When there is a dispute over the validity of a Will, a caveat can be placed against a deceased’s estate to prevent a grant of probate from being obtained. The caveat application is made to the Probate Registry with a £3 Court fee and will need to be renewed every six months until the dispute is resolved. A caveat should only be placed against the dispute where there is a genuine concern over the validity of the Will or who the personal representatives should be.
When a caveat is in place, this means that the executors or personal representatives of the estate cannot obtain a grant of probate, which gives them the authority to collect in the assets of the estate and distribute them as per the terms of the Will or the intestacy rules, if no Will exists.
Personal representatives are under a duty to administer and distribute an estate within a reasonable period of time, which is usually expected to be within a year from the date of death unless the estate is more complex. It is likely, however, to take months and in many cases more than a year for the dispute to be resolved.
This can cause problems where it is crucial to collect in and sell estate assets in order to protect their value and to pay liabilities where possible to stop them from increasing due to interest and costs. For example, a good offer could have already been made to purchase the deceased’s home and without a grant, the sale cannot be completed and the same sale price may not be achieved a year or so down the line, by which time the deceased liabilities may have increased significantly due to them remaining unpaid.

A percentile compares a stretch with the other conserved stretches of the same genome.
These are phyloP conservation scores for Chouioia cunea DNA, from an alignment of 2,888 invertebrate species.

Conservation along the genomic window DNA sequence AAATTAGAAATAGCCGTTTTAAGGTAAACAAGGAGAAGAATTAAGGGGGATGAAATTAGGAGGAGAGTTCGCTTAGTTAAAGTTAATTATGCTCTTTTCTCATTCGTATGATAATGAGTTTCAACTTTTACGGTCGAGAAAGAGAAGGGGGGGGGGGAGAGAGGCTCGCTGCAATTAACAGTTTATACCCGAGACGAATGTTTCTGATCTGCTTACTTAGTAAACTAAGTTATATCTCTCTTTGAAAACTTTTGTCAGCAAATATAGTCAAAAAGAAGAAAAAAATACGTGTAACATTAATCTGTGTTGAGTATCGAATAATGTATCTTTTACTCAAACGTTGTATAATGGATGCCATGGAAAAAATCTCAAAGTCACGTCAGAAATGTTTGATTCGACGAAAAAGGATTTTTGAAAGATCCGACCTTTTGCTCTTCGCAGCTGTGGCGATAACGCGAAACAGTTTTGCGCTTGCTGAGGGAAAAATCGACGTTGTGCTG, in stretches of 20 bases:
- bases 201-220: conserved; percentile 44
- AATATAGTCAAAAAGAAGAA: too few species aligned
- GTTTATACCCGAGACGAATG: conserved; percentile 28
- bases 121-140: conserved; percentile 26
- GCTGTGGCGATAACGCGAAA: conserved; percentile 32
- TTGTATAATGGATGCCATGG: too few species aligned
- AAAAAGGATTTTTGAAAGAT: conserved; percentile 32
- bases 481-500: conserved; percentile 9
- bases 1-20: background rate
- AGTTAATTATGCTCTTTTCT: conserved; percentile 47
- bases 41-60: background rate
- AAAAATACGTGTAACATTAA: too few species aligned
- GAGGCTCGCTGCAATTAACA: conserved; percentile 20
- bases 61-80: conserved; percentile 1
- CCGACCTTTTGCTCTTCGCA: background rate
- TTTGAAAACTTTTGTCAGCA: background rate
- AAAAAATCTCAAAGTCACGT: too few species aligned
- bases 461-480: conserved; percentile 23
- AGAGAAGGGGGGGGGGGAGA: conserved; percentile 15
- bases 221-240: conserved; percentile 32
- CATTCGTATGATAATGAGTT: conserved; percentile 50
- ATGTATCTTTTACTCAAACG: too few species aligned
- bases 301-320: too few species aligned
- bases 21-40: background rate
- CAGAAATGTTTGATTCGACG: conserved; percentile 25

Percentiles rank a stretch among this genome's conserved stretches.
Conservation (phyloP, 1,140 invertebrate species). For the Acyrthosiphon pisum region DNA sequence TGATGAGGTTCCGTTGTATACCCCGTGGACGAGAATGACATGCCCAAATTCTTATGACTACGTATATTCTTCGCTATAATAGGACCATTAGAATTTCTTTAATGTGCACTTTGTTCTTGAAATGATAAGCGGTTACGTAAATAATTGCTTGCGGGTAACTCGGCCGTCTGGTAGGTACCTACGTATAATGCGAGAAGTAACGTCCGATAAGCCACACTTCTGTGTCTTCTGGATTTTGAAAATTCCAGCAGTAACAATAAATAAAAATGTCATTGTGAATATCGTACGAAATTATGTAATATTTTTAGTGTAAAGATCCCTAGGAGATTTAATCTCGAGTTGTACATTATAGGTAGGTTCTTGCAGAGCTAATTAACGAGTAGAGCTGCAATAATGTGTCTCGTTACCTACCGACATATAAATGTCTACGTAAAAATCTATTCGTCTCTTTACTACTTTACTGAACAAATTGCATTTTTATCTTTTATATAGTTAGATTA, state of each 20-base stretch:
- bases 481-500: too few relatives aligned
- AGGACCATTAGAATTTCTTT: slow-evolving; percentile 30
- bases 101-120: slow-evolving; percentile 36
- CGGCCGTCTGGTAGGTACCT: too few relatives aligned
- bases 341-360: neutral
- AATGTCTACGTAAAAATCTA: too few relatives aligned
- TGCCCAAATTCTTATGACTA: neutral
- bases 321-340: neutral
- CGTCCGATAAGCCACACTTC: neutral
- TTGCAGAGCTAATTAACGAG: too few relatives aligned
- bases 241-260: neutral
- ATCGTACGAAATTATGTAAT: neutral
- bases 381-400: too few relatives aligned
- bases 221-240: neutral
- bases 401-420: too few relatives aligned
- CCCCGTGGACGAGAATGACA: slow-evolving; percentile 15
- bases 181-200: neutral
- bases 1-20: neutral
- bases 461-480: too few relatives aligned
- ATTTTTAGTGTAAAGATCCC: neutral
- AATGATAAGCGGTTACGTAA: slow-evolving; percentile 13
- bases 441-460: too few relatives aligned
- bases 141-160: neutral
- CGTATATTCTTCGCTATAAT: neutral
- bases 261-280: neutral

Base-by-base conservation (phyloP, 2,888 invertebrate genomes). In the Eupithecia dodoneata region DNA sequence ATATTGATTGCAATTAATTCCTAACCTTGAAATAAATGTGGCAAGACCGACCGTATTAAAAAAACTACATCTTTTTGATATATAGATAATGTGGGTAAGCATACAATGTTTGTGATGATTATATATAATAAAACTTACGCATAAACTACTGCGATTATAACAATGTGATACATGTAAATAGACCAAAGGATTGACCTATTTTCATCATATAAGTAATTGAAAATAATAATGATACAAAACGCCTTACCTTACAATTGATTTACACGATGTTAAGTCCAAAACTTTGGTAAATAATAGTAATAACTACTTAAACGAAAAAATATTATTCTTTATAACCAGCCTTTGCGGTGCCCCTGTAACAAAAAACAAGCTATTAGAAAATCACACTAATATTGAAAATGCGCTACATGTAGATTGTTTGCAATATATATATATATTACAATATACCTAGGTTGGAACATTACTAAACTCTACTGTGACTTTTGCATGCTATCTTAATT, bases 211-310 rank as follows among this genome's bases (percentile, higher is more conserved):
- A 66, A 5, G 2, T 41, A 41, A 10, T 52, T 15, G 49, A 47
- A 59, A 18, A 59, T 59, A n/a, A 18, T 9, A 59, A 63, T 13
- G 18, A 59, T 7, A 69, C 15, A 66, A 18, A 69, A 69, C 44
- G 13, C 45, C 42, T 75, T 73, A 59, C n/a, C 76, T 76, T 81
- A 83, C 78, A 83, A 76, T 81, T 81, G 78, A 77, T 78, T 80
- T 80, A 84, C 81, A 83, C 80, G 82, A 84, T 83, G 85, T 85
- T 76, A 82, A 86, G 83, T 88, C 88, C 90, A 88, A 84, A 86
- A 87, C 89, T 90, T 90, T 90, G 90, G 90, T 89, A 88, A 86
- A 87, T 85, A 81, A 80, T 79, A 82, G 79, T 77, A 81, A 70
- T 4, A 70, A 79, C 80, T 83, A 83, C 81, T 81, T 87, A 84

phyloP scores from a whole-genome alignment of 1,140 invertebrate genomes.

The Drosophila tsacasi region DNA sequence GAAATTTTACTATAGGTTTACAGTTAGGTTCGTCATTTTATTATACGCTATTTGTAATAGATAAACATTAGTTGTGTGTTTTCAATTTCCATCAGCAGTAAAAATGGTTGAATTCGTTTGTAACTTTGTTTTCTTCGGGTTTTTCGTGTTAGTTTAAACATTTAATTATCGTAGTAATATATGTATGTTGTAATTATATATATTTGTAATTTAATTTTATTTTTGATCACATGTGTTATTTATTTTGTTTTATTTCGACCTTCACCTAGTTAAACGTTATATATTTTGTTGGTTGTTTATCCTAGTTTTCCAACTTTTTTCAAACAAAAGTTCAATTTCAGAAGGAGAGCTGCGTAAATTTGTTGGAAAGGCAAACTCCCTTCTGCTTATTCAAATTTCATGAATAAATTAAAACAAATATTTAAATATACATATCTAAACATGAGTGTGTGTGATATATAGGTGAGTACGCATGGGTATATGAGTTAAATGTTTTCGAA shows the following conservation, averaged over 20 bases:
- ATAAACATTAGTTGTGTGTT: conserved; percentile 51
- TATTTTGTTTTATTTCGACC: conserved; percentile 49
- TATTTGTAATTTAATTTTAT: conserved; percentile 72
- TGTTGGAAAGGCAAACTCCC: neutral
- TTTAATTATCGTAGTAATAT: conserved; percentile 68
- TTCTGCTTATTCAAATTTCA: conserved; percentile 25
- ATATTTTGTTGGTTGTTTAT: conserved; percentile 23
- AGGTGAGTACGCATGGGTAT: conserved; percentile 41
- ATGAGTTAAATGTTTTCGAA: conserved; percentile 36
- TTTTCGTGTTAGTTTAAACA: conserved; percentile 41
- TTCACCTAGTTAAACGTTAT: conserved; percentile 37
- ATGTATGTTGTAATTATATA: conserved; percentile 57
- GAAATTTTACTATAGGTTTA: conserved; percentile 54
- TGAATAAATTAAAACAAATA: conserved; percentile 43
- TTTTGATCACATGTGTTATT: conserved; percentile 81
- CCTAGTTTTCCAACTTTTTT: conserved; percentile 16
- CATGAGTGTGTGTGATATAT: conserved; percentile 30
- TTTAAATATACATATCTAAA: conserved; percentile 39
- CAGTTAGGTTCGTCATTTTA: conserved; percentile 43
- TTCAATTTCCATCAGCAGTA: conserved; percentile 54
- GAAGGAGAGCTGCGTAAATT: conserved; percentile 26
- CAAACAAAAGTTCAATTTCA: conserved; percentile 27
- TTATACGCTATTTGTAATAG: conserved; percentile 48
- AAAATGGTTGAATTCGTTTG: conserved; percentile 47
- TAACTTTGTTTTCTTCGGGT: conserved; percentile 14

Grant Pending Determination of a Probate Claim and Grant Ad Colligenda Bona
In certain circumstances, executors and others, if considered appropriate, can apply for a limited grant.
Several types may be obtained, perhaps the most commonly used are a Grant pending determination of a probate claim or, more generally, a Grant Ad Colligenda Bona, both of which would give the personal representative the authority to protect assets in order to preserve their value. The assets or funds received for them cannot be distributed to the beneficiaries until the dispute is resolved and a full grant of probate or representation is made. Further powers can be expressly added, on the application to the Court if needed as appropriate.
If a personal representative under a limited grant does however distribute any assets or funds to beneficiaries without further authorisation, they risk being personally liable for the funds or assets paid out.
How Nelsons can help
If you are involved in a dispute regarding the validity of a Will or are an executor or personal representative of an estate and you consider there are steps that need to be taken to protect the assets in the estate whilst that dispute is resolved, we can advise whether a limited grant could be of assistance.